When developer Gerald Halpin launched his new breed of Texas ranch in the majestic hill country, he sought a landscape that would offer unique terrain, water features and expansive views for the residents to come. He would design a community tailored for Texans, with first-class services and amenities providing comfort to even the most hardened city slicker. His purchase of two larger tracts of land along Flat Creek Rd. became the creation of a single 2,000 –plus-acres ranch community. With a commitment to conservation and the great outdoors, Halpin preserved 1,500 acres of the land for open space. The open space area offered room for hike and bike trails, spring-fed swimming pools as well as a native pasture for wildlife and grazing land for the resident herd of Texas Longhorns.
Many of the longhorns at the Preserve today are descendants of the original herd that roamed the McDougle Hill Country Ranch, one of the two tracts of land which formed the Preserve. Mel McDougle, a long-time breeder in the Texas longhorn industry, focused particularly on the Butler bloodline. The Buter Texas Longhosn is a type of longhorn all its own. It is one of the seven families of longhorns and it started with Milby Butler in 1923, when he began making the Butler bloodline synonymous with certain characteristics.
Prior to the 30’s, it was not any trouble to acquire big-horned cattle in many parts of south Texas. There were thousands of different families of Longhorns from which to get new and different cows or bulls to maintain or improve a herd. As more Brahman and English blood was crossed on native cattle, the pure Longhorns became more scarce. In order to preserve Longhorn herds, a special effort had to be exerted to locate top blood. In 1931, Butler traded Pat Phelps of Newton County two Brahman cows for a white “flea-bitten” Longhorn cow. This white speckled cow with red ears, red rings around the eyes and nose, and red specks on the ankles became the first source of the color trait many people refer to as “Butler color”.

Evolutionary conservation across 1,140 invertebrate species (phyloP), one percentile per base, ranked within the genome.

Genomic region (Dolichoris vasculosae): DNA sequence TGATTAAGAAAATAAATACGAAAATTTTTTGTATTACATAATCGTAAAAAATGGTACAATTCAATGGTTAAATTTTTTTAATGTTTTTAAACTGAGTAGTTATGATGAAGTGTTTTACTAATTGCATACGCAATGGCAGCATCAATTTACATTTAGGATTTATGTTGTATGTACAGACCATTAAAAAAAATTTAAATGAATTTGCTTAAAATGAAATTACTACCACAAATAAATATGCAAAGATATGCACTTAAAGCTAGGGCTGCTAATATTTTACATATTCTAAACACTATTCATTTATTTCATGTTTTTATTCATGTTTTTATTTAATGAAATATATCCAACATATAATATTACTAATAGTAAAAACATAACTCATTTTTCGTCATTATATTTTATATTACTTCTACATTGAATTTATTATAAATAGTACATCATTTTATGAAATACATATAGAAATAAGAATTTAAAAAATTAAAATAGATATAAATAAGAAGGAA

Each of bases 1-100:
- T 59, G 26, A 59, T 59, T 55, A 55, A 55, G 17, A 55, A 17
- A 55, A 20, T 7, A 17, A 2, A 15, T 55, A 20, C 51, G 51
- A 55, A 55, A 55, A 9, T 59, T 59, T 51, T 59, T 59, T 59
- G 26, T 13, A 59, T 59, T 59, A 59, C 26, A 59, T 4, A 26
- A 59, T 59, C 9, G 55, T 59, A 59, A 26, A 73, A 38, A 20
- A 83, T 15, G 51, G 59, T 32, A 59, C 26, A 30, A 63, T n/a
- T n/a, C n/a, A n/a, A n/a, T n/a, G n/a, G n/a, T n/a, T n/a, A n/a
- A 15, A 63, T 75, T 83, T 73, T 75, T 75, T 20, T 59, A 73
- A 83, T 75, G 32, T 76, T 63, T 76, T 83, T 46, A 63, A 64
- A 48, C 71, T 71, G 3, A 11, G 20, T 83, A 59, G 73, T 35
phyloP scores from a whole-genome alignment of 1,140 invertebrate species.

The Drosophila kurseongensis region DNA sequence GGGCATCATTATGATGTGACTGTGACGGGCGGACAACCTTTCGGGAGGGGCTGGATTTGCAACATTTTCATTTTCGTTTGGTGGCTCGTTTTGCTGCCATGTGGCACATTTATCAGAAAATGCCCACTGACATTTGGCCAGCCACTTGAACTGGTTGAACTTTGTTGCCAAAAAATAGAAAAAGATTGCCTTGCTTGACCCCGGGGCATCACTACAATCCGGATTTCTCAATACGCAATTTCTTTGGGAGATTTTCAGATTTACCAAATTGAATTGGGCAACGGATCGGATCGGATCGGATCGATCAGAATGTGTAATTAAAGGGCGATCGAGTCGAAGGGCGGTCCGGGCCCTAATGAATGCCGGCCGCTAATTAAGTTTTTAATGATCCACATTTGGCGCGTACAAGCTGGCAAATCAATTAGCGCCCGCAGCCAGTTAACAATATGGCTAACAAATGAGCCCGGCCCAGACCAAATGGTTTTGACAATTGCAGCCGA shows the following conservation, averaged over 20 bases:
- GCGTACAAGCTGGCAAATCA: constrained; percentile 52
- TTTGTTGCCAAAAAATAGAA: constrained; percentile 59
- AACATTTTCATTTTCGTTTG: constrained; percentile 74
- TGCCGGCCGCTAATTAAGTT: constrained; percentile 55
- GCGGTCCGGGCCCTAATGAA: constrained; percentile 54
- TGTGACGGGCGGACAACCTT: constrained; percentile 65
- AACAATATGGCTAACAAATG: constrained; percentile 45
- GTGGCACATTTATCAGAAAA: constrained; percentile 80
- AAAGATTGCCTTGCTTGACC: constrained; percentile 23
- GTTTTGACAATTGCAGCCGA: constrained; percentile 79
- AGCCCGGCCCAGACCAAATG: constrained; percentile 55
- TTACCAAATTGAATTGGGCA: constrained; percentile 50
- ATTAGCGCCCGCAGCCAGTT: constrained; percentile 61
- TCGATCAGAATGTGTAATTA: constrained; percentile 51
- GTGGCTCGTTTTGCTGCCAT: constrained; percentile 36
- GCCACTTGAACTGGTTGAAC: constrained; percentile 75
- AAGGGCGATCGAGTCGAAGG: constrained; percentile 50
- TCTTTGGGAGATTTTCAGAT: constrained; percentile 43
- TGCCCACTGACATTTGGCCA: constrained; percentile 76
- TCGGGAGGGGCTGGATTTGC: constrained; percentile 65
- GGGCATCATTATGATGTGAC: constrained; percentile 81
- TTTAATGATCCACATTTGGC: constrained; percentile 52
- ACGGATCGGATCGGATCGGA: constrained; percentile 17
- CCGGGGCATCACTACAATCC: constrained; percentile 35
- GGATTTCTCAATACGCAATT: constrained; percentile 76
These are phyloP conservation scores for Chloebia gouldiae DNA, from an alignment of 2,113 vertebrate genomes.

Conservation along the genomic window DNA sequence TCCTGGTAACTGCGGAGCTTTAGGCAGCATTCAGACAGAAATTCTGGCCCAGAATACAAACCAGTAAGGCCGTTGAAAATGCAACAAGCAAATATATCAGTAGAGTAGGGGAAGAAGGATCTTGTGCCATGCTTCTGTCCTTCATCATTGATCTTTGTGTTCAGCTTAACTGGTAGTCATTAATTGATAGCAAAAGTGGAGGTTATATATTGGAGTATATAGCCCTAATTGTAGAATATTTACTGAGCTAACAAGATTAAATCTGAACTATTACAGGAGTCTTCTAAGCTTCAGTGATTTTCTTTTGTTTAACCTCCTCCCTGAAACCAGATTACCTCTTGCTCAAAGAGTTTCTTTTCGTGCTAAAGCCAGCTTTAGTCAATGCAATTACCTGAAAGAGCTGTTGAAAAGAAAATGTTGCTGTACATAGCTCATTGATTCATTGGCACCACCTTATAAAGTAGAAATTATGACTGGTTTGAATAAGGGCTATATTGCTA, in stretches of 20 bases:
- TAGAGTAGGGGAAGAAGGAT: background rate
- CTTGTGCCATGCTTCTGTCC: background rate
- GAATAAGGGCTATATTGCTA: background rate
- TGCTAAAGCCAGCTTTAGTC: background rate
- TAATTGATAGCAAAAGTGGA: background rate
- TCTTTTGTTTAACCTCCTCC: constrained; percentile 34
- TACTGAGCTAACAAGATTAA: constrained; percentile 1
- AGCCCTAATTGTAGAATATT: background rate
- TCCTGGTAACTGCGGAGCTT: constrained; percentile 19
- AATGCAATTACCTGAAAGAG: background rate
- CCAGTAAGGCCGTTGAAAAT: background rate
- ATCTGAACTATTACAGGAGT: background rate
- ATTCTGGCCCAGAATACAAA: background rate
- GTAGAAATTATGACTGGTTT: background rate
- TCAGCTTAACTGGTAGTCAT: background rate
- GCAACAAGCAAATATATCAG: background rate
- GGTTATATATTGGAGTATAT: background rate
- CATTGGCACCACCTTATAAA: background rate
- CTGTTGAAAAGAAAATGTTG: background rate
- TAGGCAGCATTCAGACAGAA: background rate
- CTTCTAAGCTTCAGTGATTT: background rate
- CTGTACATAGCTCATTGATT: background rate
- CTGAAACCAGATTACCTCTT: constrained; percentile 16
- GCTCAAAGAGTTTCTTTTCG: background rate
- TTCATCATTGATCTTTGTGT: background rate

As you visit the Preserve and longhorn herd today, you’ll be able to identify the famous “Butler color”. Including one of the oldest steers on the property! Calved in 1999 by Lady Bevo and herd sire Stonewall’s Blue Jean, the stocky white steer has rich red colored ears, red ankles and the famous flea-bitten red specks all over his coat. It’s also hard not to notice his impressive set of horns! The steer’s bloodlines can be tracked all the way back to Butler’s herd in the late 50’s. While he may be 15 years of age, each year the spry steer leads the rest of the herd to the working pens during the longhorn roundup. He also enjoys the occasional cattle cube and will eat out of your hand.
It is estimated that less than five percent of today’s registered Longhorns contain Butler blood. Many of the estate’s cattle were sold for slaughter and dispersed to unknown parts. The complete history with its trials, victories, heartaches and tears will, for the most part, still remain unknown. For more on the complete history of the Butler bloodline visit: butlertexaslonghorns.com
The longhorn herd is just part of what makes the Preserve so special; roaming the community trails, visiting the fence line of residents and soaking up the attention and prevailing breezes along Flat Creek Rd. They’ve provided inspiration for published works of art and the Preserve with an ambiance of the old west. They are the living legacy of Texas, sharing their beautiful home with a limited number of residents in the scenic hill country.